“And when there’s a long line at the bank I don’t ask the teller to show me the new designs they have available for checks.” I so seldom actually use a teller, this is not applicable. In the bank branch in my work building, there’s almost never a line.

“When the light is green I GO.” Here’s something my wife notices I do on the bicycle: I usually stop at the rear of the two lines at the intersection. When the other light turns yellow, I start rolling forward slowly, but not into the crosswalk, because some last-minute car might be plowing through. But I’m trying to keep the car facing me from making a left in front of me without actually getting myself killed.

“When I’m in TSA lines I take my computer out before I get to the conveyor belt. And I have my ID and boarding pass ready.” Absolutely. And in general, I’m really early for any form of mass transportation. I’ve had TERRIBLE experiences when others have dropped me off later than I asked, ESPECIALLY at the airport.

“I don’t know whether it’s common courtesy or an unhealthy obsession. But I do know this: I wish more people had it.” I tend to agree.

I have an odd fascination with that story about the mom whose encounter with an angry Maine diner owner went viral.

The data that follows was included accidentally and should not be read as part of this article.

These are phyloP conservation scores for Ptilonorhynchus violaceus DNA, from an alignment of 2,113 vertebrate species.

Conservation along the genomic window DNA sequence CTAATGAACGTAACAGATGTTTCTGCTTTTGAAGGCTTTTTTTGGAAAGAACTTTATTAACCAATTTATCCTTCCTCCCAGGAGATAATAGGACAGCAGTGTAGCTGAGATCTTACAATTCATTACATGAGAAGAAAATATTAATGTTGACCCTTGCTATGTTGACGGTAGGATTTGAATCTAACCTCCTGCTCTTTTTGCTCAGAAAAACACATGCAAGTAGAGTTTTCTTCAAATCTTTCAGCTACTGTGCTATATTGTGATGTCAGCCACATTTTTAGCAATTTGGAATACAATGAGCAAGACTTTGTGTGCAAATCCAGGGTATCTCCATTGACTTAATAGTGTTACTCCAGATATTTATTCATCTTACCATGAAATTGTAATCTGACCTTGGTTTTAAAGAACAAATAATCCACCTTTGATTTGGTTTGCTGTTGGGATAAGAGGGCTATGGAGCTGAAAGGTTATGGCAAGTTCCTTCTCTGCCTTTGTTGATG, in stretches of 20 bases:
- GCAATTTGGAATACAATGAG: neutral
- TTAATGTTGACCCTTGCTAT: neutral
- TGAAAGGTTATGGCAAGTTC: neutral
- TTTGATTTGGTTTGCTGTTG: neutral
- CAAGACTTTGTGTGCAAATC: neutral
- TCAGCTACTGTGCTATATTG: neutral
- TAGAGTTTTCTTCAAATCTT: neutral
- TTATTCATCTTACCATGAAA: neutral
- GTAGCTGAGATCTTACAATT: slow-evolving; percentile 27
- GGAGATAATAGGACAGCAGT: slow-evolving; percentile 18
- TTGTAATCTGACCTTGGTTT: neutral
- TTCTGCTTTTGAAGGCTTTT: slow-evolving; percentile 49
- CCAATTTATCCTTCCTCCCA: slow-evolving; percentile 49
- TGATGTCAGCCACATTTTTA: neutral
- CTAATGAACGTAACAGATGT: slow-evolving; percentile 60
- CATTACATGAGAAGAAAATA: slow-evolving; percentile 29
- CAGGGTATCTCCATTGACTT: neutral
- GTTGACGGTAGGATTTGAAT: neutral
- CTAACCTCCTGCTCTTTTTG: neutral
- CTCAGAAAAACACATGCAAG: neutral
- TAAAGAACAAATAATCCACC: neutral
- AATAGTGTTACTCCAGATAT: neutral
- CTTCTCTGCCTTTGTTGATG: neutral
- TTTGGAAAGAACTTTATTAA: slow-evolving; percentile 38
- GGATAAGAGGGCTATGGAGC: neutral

Without rehashing the whole thing, I was taken by this sentence in the mom’s version: “When the food came, my daughter was still fussing.” After extensive observation, I’ve discovered that parents have very different criteria for what constitutes “fussing,” and moreover, whether to stay or go.

I’ve decided that there are two types of parents of children `who are under two years old: those who don’t think other people would mind a little bit of adorable noise because ADORABLE, and those who are mortified by their child’s disruption. Maybe it’s because we became parents relatively late, but the Wife, and especially I, are most assuredly in the latter category.